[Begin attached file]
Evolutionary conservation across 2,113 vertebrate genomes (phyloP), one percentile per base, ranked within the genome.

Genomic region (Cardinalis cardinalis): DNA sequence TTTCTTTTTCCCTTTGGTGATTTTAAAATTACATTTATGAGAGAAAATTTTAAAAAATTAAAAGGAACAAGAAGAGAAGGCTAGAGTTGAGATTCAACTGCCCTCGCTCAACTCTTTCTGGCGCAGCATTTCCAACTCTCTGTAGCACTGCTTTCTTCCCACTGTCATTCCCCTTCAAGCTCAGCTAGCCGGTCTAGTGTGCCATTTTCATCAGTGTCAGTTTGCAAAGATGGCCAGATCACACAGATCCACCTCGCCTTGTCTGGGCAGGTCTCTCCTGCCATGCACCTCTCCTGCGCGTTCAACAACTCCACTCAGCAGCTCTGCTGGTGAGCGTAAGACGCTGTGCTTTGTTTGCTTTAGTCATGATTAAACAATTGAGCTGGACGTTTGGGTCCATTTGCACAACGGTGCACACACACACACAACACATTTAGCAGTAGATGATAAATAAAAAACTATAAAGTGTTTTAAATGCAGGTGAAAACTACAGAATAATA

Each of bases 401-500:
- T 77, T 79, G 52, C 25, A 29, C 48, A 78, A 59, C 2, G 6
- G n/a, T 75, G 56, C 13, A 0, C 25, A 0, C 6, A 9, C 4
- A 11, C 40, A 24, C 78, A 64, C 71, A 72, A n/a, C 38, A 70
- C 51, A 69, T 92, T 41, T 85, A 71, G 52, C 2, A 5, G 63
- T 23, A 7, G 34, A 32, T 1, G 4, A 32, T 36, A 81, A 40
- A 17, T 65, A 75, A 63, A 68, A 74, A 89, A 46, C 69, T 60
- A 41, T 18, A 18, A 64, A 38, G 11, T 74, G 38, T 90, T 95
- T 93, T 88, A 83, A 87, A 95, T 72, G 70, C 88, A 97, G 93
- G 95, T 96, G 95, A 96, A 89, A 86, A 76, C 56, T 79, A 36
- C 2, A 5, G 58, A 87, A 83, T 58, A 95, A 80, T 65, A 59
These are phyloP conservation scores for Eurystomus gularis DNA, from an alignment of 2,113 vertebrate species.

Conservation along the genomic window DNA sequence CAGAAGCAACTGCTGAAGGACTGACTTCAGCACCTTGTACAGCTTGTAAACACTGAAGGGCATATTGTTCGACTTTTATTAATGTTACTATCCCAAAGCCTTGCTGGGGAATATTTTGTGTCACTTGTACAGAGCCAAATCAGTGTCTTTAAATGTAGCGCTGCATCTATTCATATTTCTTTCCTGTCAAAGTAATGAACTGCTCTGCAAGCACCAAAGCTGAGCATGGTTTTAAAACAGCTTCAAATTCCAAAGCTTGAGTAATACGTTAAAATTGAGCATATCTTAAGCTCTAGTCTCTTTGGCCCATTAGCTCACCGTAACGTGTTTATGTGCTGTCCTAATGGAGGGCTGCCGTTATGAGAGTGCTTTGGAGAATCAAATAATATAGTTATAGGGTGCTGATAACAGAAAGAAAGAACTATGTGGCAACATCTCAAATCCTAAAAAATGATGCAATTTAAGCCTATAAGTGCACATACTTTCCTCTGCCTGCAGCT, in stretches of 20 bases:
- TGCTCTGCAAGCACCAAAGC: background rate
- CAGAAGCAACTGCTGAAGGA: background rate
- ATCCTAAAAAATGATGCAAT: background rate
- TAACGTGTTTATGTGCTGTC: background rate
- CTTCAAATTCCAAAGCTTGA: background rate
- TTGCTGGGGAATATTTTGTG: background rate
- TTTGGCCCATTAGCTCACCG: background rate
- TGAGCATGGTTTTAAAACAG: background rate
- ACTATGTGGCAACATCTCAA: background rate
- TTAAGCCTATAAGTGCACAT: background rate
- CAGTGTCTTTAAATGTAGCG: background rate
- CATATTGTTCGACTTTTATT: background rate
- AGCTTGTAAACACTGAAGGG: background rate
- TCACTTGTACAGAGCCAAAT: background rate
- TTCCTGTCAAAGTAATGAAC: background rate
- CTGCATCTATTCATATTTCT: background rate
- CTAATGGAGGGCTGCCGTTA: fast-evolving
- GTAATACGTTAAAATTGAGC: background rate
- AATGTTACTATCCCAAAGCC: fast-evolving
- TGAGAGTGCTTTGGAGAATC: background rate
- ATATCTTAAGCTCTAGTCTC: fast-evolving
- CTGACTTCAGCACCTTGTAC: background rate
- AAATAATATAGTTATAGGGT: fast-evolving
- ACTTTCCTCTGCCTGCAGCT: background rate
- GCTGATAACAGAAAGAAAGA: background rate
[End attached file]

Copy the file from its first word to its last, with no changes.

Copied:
Evolutionary conservation across 2,113 vertebrate genomes (phyloP), one percentile per base, ranked within the genome.

Genomic region (Cardinalis cardinalis): DNA sequence TTTCTTTTTCCCTTTGGTGATTTTAAAATTACATTTATGAGAGAAAATTTTAAAAAATTAAAAGGAACAAGAAGAGAAGGCTAGAGTTGAGATTCAACTGCCCTCGCTCAACTCTTTCTGGCGCAGCATTTCCAACTCTCTGTAGCACTGCTTTCTTCCCACTGTCATTCCCCTTCAAGCTCAGCTAGCCGGTCTAGTGTGCCATTTTCATCAGTGTCAGTTTGCAAAGATGGCCAGATCACACAGATCCACCTCGCCTTGTCTGGGCAGGTCTCTCCTGCCATGCACCTCTCCTGCGCGTTCAACAACTCCACTCAGCAGCTCTGCTGGTGAGCGTAAGACGCTGTGCTTTGTTTGCTTTAGTCATGATTAAACAATTGAGCTGGACGTTTGGGTCCATTTGCACAACGGTGCACACACACACACAACACATTTAGCAGTAGATGATAAATAAAAAACTATAAAGTGTTTTAAATGCAGGTGAAAACTACAGAATAATA

Each of bases 401-500:
- T 77, T 79, G 52, C 25, A 29, C 48, A 78, A 59, C 2, G 6
- G n/a, T 75, G 56, C 13, A 0, C 25, A 0, C 6, A 9, C 4
- A 11, C 40, A 24, C 78, A 64, C 71, A 72, A n/a, C 38, A 70
- C 51, A 69, T 92, T 41, T 85, A 71, G 52, C 2, A 5, G 63
- T 23, A 7, G 34, A 32, T 1, G 4, A 32, T 36, A 81, A 40
- A 17, T 65, A 75, A 63, A 68, A 74, A 89, A 46, C 69, T 60
- A 41, T 18, A 18, A 64, A 38, G 11, T 74, G 38, T 90, T 95
- T 93, T 88, A 83, A 87, A 95, T 72, G 70, C 88, A 97, G 93
- G 95, T 96, G 95, A 96, A 89, A 86, A 76, C 56, T 79, A 36
- C 2, A 5, G 58, A 87, A 83, T 58, A 95, A 80, T 65, A 59
These are phyloP conservation scores for Eurystomus gularis DNA, from an alignment of 2,113 vertebrate species.

Conservation along the genomic window DNA sequence CAGAAGCAACTGCTGAAGGACTGACTTCAGCACCTTGTACAGCTTGTAAACACTGAAGGGCATATTGTTCGACTTTTATTAATGTTACTATCCCAAAGCCTTGCTGGGGAATATTTTGTGTCACTTGTACAGAGCCAAATCAGTGTCTTTAAATGTAGCGCTGCATCTATTCATATTTCTTTCCTGTCAAAGTAATGAACTGCTCTGCAAGCACCAAAGCTGAGCATGGTTTTAAAACAGCTTCAAATTCCAAAGCTTGAGTAATACGTTAAAATTGAGCATATCTTAAGCTCTAGTCTCTTTGGCCCATTAGCTCACCGTAACGTGTTTATGTGCTGTCCTAATGGAGGGCTGCCGTTATGAGAGTGCTTTGGAGAATCAAATAATATAGTTATAGGGTGCTGATAACAGAAAGAAAGAACTATGTGGCAACATCTCAAATCCTAAAAAATGATGCAATTTAAGCCTATAAGTGCACATACTTTCCTCTGCCTGCAGCT, in stretches of 20 bases:
- TGCTCTGCAAGCACCAAAGC: background rate
- CAGAAGCAACTGCTGAAGGA: background rate
- ATCCTAAAAAATGATGCAAT: background rate
- TAACGTGTTTATGTGCTGTC: background rate
- CTTCAAATTCCAAAGCTTGA: background rate
- TTGCTGGGGAATATTTTGTG: background rate
- TTTGGCCCATTAGCTCACCG: background rate
- TGAGCATGGTTTTAAAACAG: background rate
- ACTATGTGGCAACATCTCAA: background rate
- TTAAGCCTATAAGTGCACAT: background rate
- CAGTGTCTTTAAATGTAGCG: background rate
- CATATTGTTCGACTTTTATT: background rate
- AGCTTGTAAACACTGAAGGG: background rate
- TCACTTGTACAGAGCCAAAT: background rate
- TTCCTGTCAAAGTAATGAAC: background rate
- CTGCATCTATTCATATTTCT: background rate
- CTAATGGAGGGCTGCCGTTA: fast-evolving
- GTAATACGTTAAAATTGAGC: background rate
- AATGTTACTATCCCAAAGCC: fast-evolving
- TGAGAGTGCTTTGGAGAATC: background rate
- ATATCTTAAGCTCTAGTCTC: fast-evolving
- CTGACTTCAGCACCTTGTAC: background rate
- AAATAATATAGTTATAGGGT: fast-evolving
- ACTTTCCTCTGCCTGCAGCT: background rate
- GCTGATAACAGAAAGAAAGA: background rate